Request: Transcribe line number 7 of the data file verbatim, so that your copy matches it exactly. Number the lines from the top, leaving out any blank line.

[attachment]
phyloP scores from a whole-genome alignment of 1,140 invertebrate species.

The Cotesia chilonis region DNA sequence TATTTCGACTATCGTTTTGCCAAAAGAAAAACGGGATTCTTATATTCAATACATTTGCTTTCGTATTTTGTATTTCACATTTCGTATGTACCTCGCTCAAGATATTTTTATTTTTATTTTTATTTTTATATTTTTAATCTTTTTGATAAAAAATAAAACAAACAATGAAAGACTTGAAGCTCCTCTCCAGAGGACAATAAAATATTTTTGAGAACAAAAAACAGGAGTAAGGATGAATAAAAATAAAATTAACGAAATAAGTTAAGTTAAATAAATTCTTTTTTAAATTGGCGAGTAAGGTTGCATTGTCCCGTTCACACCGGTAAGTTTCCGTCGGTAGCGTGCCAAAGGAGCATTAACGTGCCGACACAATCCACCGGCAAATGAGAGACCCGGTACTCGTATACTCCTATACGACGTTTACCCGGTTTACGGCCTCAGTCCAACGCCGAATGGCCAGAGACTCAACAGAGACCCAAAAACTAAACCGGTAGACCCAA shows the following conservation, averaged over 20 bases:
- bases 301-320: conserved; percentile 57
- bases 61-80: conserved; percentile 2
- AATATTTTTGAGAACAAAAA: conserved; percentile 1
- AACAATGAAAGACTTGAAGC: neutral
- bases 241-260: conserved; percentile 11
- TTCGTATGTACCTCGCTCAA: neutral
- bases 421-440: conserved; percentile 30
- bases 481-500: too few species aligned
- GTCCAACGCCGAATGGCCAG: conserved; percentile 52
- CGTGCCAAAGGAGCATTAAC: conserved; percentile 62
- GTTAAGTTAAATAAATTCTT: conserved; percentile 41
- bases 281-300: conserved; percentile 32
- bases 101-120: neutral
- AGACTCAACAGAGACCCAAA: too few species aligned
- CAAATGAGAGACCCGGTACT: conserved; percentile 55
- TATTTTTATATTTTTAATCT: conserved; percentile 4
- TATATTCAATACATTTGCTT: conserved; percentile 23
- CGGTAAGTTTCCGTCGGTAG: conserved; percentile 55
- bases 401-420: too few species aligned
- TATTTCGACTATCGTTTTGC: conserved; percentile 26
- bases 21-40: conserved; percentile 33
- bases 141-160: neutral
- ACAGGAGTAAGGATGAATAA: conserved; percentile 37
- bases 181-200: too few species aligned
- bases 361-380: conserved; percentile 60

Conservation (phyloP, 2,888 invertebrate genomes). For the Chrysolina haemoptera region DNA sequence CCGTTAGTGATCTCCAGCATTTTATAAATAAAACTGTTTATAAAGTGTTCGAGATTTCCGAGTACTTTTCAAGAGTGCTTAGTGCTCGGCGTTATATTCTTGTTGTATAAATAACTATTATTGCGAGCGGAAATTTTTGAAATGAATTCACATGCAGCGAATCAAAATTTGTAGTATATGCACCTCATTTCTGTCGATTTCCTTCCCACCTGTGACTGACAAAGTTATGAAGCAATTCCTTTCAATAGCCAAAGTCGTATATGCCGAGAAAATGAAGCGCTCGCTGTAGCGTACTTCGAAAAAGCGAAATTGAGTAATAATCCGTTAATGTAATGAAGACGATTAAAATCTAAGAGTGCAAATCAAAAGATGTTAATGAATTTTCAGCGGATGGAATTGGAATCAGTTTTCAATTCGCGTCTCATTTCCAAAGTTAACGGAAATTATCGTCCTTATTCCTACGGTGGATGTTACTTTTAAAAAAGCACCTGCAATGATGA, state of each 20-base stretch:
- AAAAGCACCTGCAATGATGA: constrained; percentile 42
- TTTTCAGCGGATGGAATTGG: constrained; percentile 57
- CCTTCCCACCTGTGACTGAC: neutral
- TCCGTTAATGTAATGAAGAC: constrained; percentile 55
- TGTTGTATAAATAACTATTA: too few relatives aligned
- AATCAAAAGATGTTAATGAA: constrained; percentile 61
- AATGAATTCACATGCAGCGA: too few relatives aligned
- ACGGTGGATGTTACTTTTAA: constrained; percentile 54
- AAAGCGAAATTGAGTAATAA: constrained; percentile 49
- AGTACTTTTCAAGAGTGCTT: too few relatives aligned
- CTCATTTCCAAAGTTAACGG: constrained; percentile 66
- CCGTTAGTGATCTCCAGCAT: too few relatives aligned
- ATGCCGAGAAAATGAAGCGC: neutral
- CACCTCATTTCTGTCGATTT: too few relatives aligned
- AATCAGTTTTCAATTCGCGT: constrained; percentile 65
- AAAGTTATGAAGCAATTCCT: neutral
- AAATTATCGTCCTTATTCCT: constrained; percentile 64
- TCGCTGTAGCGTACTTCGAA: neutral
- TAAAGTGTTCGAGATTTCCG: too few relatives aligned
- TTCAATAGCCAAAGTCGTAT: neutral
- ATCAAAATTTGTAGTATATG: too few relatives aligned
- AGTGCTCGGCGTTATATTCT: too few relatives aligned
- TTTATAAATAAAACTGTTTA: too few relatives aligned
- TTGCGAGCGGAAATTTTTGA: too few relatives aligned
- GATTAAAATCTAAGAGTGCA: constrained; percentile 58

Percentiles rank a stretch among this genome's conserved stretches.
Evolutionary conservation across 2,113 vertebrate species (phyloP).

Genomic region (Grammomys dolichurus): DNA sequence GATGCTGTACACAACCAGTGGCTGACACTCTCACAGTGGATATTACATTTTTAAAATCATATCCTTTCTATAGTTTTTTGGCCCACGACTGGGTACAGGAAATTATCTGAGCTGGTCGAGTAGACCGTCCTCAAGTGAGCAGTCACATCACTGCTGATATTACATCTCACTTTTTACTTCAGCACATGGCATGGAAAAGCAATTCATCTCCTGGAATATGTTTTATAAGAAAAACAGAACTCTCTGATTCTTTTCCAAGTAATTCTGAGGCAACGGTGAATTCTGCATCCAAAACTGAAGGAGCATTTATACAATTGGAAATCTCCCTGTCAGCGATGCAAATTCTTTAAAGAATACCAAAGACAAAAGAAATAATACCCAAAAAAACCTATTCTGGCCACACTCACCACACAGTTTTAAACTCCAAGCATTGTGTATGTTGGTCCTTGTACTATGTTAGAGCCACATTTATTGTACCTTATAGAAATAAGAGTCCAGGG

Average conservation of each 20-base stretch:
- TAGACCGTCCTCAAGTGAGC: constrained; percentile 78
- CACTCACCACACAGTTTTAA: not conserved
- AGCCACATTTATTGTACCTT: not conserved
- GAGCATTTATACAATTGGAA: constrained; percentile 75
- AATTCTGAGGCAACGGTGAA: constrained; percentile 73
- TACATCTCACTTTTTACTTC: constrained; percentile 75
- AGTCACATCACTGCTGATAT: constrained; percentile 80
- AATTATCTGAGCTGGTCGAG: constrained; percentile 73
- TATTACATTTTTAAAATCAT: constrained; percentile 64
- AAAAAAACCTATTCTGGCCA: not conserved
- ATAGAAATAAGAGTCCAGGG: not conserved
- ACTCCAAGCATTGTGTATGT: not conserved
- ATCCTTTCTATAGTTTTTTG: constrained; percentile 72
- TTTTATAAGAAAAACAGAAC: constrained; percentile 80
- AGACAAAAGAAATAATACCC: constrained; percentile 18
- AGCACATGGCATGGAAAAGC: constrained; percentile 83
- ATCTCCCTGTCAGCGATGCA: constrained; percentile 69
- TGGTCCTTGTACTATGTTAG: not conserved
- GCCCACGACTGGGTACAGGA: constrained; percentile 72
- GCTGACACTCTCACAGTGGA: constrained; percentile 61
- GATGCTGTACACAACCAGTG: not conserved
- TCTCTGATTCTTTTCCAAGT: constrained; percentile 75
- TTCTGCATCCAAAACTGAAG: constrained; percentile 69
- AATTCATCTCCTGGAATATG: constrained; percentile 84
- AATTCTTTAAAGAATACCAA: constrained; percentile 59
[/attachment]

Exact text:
- bases 241-260: conserved; percentile 11